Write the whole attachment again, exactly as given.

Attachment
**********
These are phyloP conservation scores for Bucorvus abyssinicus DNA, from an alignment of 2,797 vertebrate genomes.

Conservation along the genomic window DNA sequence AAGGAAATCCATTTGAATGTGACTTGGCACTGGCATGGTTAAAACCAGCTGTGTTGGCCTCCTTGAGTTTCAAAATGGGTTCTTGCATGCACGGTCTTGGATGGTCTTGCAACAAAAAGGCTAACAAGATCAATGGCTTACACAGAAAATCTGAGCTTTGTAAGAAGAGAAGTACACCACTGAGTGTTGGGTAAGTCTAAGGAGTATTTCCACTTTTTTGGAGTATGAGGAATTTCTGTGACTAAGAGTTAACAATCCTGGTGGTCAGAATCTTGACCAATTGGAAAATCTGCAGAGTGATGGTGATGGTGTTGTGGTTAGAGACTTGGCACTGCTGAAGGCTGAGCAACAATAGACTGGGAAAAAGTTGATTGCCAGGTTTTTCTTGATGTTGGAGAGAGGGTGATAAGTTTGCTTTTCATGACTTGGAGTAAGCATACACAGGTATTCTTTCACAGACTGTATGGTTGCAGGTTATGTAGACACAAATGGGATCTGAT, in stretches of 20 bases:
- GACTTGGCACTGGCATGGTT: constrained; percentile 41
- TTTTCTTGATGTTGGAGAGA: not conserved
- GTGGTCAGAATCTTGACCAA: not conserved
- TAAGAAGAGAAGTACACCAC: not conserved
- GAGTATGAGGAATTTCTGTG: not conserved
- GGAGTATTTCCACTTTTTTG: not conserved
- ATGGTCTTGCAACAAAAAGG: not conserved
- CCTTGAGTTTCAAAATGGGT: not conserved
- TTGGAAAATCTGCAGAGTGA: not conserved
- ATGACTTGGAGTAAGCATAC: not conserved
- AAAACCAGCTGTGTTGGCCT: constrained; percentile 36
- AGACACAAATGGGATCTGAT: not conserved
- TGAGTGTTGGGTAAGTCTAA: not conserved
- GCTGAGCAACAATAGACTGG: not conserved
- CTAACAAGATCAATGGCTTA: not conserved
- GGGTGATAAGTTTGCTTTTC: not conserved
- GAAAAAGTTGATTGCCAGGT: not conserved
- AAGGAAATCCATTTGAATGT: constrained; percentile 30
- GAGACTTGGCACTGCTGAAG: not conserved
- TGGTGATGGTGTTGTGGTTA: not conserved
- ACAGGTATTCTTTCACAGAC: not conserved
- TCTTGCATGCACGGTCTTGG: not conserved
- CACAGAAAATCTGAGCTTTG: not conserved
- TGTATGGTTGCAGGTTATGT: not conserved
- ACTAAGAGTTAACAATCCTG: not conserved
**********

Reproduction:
These are phyloP conservation scores for Bucorvus abyssinicus DNA, from an alignment of 2,797 vertebrate genomes.

Conservation along the genomic window DNA sequence AAGGAAATCCATTTGAATGTGACTTGGCACTGGCATGGTTAAAACCAGCTGTGTTGGCCTCCTTGAGTTTCAAAATGGGTTCTTGCATGCACGGTCTTGGATGGTCTTGCAACAAAAAGGCTAACAAGATCAATGGCTTACACAGAAAATCTGAGCTTTGTAAGAAGAGAAGTACACCACTGAGTGTTGGGTAAGTCTAAGGAGTATTTCCACTTTTTTGGAGTATGAGGAATTTCTGTGACTAAGAGTTAACAATCCTGGTGGTCAGAATCTTGACCAATTGGAAAATCTGCAGAGTGATGGTGATGGTGTTGTGGTTAGAGACTTGGCACTGCTGAAGGCTGAGCAACAATAGACTGGGAAAAAGTTGATTGCCAGGTTTTTCTTGATGTTGGAGAGAGGGTGATAAGTTTGCTTTTCATGACTTGGAGTAAGCATACACAGGTATTCTTTCACAGACTGTATGGTTGCAGGTTATGTAGACACAAATGGGATCTGAT, in stretches of 20 bases:
- GACTTGGCACTGGCATGGTT: constrained; percentile 41
- TTTTCTTGATGTTGGAGAGA: not conserved
- GTGGTCAGAATCTTGACCAA: not conserved
- TAAGAAGAGAAGTACACCAC: not conserved
- GAGTATGAGGAATTTCTGTG: not conserved
- GGAGTATTTCCACTTTTTTG: not conserved
- ATGGTCTTGCAACAAAAAGG: not conserved
- CCTTGAGTTTCAAAATGGGT: not conserved
- TTGGAAAATCTGCAGAGTGA: not conserved
- ATGACTTGGAGTAAGCATAC: not conserved
- AAAACCAGCTGTGTTGGCCT: constrained; percentile 36
- AGACACAAATGGGATCTGAT: not conserved
- TGAGTGTTGGGTAAGTCTAA: not conserved
- GCTGAGCAACAATAGACTGG: not conserved
- CTAACAAGATCAATGGCTTA: not conserved
- GGGTGATAAGTTTGCTTTTC: not conserved
- GAAAAAGTTGATTGCCAGGT: not conserved
- AAGGAAATCCATTTGAATGT: constrained; percentile 30
- GAGACTTGGCACTGCTGAAG: not conserved
- TGGTGATGGTGTTGTGGTTA: not conserved
- ACAGGTATTCTTTCACAGAC: not conserved
- TCTTGCATGCACGGTCTTGG: not conserved
- CACAGAAAATCTGAGCTTTG: not conserved
- TGTATGGTTGCAGGTTATGT: not conserved
- ACTAAGAGTTAACAATCCTG: not conserved